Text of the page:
Celebrate an Irreverent Christmas with the Lucky Old Sons: Album Review

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The Lucky Old Sons A Very Lucky Christmas www.luckyoldsons.com

Christmas songs are such indestructible chestnuts that even a fleet of (Mannheim) steamrollers can't fully destroy a carol's inherent charms and apparent mutability. So go ahead: Turn "Silent Night" into a ska song, or synthesize the balls right off of "Carol of the Bells" if you must; these songs aren't going anywhere.

Local juke-blues combo Lucky Old Sons aren't that perverse, but they are clearly having a good time taking a swing at a handful of Christmas classics and a few originals. That means bringing "White Christmas" to Hawaii with a gentle Polynesian beat and outfitting "Winter Wonderland" with a bit of stride piano. And it is only fitting that a St. Louis band so enamored with pre-Beatles rock & roll would cover Chuck Berry's "Run Rudolph Run," done up here with some Johnnie Johnson-inspired piano lines.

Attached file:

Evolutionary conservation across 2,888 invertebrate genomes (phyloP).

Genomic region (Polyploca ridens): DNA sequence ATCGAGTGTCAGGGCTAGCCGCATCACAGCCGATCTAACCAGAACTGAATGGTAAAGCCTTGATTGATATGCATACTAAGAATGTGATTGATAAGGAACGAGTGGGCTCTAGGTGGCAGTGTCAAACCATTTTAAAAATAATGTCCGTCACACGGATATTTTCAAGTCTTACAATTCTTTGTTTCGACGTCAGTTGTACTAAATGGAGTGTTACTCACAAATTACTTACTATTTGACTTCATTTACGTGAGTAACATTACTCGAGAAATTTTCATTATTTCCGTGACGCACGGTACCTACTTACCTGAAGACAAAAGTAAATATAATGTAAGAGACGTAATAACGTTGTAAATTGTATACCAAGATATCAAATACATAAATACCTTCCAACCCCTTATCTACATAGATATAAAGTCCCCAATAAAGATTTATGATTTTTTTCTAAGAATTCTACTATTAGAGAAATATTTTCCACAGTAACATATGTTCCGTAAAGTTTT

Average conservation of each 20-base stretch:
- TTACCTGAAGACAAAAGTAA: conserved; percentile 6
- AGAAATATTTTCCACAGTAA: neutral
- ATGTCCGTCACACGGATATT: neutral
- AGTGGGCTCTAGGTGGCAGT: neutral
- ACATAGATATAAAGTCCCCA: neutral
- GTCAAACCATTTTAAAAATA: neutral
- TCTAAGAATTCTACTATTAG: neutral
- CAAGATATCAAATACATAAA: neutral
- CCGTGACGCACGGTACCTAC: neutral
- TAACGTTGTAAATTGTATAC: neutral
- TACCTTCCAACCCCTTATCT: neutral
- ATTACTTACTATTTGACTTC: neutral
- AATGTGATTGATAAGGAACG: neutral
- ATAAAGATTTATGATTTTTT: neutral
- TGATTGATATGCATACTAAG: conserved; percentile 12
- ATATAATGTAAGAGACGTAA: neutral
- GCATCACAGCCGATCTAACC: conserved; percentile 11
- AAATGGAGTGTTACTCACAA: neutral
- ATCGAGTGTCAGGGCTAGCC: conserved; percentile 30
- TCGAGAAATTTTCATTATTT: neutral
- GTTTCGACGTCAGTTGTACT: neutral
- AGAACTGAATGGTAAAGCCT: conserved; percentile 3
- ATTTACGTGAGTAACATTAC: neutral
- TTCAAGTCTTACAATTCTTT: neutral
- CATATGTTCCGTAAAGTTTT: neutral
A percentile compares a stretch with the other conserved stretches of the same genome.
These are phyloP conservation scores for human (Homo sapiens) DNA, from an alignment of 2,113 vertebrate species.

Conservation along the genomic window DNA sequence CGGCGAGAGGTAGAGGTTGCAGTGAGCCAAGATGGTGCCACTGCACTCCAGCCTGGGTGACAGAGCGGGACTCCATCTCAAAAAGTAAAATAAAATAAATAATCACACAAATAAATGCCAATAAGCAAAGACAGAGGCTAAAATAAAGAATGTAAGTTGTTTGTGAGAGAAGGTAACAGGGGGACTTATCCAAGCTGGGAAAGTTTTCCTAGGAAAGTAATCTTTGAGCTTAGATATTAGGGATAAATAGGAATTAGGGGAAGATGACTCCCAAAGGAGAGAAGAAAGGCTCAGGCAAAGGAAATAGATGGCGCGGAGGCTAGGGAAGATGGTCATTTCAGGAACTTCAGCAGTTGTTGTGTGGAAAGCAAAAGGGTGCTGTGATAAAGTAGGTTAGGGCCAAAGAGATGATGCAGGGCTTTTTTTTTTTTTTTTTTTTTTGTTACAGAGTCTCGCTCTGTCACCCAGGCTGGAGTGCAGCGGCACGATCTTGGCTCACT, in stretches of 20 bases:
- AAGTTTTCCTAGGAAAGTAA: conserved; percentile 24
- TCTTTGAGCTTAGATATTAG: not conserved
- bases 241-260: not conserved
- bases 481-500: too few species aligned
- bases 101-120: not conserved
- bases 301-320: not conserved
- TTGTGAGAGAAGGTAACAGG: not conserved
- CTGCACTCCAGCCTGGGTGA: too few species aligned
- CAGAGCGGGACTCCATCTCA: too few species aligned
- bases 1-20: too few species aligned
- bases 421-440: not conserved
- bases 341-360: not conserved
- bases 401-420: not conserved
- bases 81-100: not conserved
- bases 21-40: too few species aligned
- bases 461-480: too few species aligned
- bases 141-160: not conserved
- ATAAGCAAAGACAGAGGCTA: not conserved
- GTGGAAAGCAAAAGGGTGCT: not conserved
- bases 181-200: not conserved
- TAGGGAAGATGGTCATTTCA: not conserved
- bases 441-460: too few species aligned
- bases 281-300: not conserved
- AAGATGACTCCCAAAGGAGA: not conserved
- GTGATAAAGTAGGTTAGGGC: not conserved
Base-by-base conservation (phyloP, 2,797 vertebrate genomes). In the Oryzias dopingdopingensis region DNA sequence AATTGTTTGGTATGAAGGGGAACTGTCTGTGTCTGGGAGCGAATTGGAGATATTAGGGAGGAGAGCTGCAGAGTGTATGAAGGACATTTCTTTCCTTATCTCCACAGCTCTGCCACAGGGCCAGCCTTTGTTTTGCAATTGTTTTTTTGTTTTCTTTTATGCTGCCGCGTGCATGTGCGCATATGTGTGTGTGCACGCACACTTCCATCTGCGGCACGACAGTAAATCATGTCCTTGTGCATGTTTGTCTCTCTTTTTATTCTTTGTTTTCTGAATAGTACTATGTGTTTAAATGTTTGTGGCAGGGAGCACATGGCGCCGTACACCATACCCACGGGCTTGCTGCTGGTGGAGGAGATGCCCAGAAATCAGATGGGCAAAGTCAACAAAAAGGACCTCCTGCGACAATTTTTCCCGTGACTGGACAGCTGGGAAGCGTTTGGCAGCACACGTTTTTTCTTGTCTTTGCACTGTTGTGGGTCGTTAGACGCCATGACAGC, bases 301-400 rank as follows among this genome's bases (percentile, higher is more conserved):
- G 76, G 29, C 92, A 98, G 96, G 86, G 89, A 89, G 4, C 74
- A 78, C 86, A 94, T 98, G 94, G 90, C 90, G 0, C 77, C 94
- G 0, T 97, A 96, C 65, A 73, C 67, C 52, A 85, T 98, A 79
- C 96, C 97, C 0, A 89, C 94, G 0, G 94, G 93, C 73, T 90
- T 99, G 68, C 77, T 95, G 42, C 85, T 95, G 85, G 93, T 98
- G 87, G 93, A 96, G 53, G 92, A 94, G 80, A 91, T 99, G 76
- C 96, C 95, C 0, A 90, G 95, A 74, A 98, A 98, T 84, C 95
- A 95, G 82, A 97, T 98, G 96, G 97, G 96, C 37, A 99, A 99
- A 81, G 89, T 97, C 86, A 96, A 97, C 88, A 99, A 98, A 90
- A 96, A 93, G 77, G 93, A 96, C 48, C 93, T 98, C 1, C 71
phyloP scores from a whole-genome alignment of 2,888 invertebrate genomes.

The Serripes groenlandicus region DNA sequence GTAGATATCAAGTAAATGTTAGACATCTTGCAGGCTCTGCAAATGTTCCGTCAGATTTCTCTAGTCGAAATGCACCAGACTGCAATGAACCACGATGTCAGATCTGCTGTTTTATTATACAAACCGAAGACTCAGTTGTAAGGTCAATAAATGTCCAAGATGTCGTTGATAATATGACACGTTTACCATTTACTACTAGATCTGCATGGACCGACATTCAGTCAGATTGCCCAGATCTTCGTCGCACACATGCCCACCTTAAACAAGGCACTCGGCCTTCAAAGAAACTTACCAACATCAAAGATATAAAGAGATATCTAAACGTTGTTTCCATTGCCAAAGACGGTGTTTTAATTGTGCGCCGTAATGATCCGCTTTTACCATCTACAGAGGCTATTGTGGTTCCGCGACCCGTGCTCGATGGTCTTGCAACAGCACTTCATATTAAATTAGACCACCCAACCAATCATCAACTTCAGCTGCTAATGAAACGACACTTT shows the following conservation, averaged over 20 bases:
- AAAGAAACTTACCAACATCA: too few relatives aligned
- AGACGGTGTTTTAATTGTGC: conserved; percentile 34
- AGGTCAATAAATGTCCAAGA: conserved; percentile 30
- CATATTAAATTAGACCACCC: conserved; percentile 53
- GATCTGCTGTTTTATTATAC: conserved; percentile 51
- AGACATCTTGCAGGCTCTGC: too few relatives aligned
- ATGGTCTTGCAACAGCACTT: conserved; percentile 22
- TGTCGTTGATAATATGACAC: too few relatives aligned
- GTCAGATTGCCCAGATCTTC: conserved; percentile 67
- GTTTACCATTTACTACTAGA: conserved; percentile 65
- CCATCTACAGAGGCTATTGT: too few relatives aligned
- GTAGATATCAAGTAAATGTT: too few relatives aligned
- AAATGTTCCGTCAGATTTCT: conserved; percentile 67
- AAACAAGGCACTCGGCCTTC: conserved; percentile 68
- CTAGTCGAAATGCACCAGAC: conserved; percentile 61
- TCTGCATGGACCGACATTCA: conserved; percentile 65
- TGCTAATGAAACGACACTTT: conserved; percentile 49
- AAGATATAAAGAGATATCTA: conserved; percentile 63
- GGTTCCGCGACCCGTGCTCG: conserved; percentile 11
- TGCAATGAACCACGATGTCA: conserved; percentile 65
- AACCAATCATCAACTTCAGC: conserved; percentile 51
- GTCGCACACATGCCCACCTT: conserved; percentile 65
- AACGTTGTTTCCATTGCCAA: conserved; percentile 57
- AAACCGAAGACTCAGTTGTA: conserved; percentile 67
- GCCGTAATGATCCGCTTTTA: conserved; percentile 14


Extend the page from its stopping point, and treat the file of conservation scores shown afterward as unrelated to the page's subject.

Matt Davis leads the band on piano and vocals, and he walks a line between Presley-esque lip-curls (on "Blue Xmas," natch) and more straight-ahead crooning. Tenor saxophonist Frank Bauer plays fire to Davis' ice with a more wild, skronking tone befitting the band's '50s R&B-based sound. He can stretch out syrupy phrases like Plas Johnson or get honking like Big Jay McNeely, which can veer into atonality on a somewhat sterile-sounding recording that takes the Sons out of familiar live confines.

But its Bauer's sax that makes "Jingle Bells," normally a treacly and harrowing undertaking, a worthwhile endeavor here. Here, the saxophone acts as the drunken uncle to the piano's more pious parent. Not that you have to look far for irreverence on this disc, from the chintzy smiles and skulking scowls on the CD cover to the sly, sometimes leering originals.

Continue to page two for more of our review.

"Santa's List" takes the idea of St. Nick's "naughty" list and updates it for the web 2.0, complete with social-media shoutouts. Things get even more meta on "Merry Christmas from the '50s," which serves as a winking advertisement for the CD itself. The moments of genuine nostalgia -- always a complicated but key component of the holidays -- make songs like "The Ghost" a bit more endearing. On it, Davis flips through Christmas memories from childhood to adulthood, recognizing that something of that Christmas magic seems to recede with every year. A Very Lucky Christmas doesn't restore that magic, exactly, nor does it set out to. Rather, the bar band treats the material with just enough respect to balance the sarcasm.

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